Officials tour Highline affordable housing sites

Less than 10 years ago, you would have driven by certain apartment complexes and made a note to never walk by there at night.

You likely wouldn't say that now.

The Housing Development Consortium and King County Housing Authority organized a bus tour Sept. 21 to show elected officials, city planners, and other government workers the improvements made to what used to be dilapidated apartment buildings in Burien, Tukwila, and SeaTac.

The properties that were looked at were Windsor Heights, Group Home and Park, and Angle Lake Court in SeaTac; Pacific Court apartments and a single family home in Tukwila; and Burien Heights in Burien.

Most notable were Pacific Court and Burien Heights, which provide housing for the mentally ill, people with criminal convictions in their past, and people who would otherwise be chronically homeless.

"People have this perception of what mentally ill people look like, act like, and what they do," said Thom McKeon, vice president of residential services at Burien Heights.

He said those perceptions were typically off the mark.

"Mentally ill people are more likely to be the victim of the crime than to commit one," he said.

A significant portion of the funding that supports the housing for the mentally ill came as a result of a sales tax increase of one-tenth of 1 percent that went into effect in 2008. Another key piece of county legislation was the Veterans and Human Services Levy that passed in 2005.

Declan Wynne, director of Sound Mental Health, which oversees the tenants at the 32-unit Pacific Court property, said that King County was saving thousands of dollars by housing the mentally ill and former criminals rather than keeping them locked up in psychiatric wards or jails.

"Psychiatric units cost $300 per day," he said.

He and other housing advocates agree that the savings of housing someone vulnerable to society are astronomical.

"If someone is a chronic user of emergency response services [and] you can get them housed and have someone coming to make sure they're taking their meds and going to job training, it's a lot cheaper than the expensive costs of emergency responses," said Karen Williams, the suburban cities outreach director for the Housing Development Consortium, which helped organize the bus tour.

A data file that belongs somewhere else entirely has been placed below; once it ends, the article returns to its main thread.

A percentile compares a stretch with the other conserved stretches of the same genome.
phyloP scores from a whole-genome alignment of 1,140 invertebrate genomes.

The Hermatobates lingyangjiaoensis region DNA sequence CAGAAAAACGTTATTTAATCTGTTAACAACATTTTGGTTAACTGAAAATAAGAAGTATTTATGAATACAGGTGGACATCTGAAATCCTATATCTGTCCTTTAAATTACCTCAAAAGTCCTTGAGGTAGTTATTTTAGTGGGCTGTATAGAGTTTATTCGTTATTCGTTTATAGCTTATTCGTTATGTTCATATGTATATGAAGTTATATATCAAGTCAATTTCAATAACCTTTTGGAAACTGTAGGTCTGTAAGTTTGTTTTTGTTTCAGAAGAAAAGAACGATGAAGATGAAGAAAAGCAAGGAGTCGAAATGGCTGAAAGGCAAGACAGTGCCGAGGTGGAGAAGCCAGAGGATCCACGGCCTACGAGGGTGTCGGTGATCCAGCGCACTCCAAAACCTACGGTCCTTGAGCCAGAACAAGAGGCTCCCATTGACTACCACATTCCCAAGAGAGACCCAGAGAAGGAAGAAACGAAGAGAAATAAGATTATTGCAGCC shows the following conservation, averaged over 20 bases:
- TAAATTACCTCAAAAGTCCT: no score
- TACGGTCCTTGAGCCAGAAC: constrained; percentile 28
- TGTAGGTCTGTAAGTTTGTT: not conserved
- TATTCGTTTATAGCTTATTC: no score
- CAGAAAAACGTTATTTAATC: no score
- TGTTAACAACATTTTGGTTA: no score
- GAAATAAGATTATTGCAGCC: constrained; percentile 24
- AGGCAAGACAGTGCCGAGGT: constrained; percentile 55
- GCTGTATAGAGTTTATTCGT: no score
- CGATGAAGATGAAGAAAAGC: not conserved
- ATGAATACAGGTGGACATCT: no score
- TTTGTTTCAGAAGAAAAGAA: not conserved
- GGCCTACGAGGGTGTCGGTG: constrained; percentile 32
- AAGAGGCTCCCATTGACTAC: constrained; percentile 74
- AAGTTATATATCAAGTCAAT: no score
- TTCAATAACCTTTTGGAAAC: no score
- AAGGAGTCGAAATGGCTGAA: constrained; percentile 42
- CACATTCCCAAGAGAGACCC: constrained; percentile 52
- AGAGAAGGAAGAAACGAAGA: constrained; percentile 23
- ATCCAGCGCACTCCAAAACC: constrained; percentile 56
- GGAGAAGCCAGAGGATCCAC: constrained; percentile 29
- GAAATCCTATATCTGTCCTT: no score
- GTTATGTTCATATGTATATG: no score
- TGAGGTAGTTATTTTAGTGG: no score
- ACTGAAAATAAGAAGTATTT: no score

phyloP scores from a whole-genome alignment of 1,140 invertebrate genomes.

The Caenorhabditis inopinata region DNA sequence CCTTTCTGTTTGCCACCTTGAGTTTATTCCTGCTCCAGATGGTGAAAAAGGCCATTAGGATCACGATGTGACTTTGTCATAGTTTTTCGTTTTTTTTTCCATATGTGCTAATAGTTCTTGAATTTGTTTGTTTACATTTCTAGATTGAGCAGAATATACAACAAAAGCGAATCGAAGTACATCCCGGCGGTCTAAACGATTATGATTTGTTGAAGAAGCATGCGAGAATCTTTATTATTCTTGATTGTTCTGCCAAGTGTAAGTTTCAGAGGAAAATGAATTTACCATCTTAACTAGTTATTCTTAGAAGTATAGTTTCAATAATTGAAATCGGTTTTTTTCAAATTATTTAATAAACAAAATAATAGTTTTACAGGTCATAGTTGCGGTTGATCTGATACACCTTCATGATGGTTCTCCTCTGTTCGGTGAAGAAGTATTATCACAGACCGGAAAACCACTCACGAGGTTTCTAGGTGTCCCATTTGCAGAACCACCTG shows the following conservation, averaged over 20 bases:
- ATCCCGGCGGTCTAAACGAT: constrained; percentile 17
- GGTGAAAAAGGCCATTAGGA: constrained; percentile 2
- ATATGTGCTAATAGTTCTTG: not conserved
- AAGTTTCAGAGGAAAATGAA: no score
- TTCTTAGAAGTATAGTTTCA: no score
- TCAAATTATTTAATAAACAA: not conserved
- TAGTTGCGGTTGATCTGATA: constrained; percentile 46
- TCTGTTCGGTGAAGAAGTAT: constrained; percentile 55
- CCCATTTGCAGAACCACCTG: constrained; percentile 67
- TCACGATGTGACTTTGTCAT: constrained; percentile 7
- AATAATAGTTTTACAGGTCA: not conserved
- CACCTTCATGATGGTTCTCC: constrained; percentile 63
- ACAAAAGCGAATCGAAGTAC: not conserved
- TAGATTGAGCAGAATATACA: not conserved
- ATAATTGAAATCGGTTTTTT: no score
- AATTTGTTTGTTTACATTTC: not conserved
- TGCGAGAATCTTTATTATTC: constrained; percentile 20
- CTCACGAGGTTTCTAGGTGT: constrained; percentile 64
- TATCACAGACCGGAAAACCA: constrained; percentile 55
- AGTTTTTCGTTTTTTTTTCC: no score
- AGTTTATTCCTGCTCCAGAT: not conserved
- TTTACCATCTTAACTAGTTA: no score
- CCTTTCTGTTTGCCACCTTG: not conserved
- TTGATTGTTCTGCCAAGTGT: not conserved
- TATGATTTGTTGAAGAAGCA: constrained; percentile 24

The mentally ill were not the only people being served by affordable housing. Windsor Heights in SeaTac also has a large immigrant and refugee population, which carries with it many unique needs.

Prior to 1998, it was a dilapidated apartment complex that no one would approach if they feared for their safety. A walkthrough of the property shows a completely different story.

For instance, Windsor Heights also plays host to the nonprofit, New Futures, which partners with families and educators to provide educational and moral support for children who otherwise lack it.

Mario Paredes is the executive director of New Futures.

"Many of these kids [at Windsor Heights] don't have the resources and their parents don't have the educational background [to motivate them to do well in school]," he said.

Seniors also round out the list of those in need of affordable housing - and that was shown on the last stop of the bus tour at Angle Lake Court, which provides housing for seniors 55 years and older.

Advocates say seniors are in the most need of affordable housing and they predict their population South King County will double by 2025 - making them roughly 23 percent of King County's population.

More than 6,700 seniors are on waiting lists for affordable housing and an estimated 1,000 are homeless in King County.

Harry Hoffman, executive director of the Housing Development Consortium, said that developing affordable housing also contributes to the economy by providing jobs and bring new business to the surrounding communities.

"It's not just charity and it's not just altruism," he said.

"Think about who we're serving: we're serving the restaurant workers, the nursing assistants, the gas station attendants, folks in your everyday life who cannot afford market rents. Affordable housing is one part of a healthy community."

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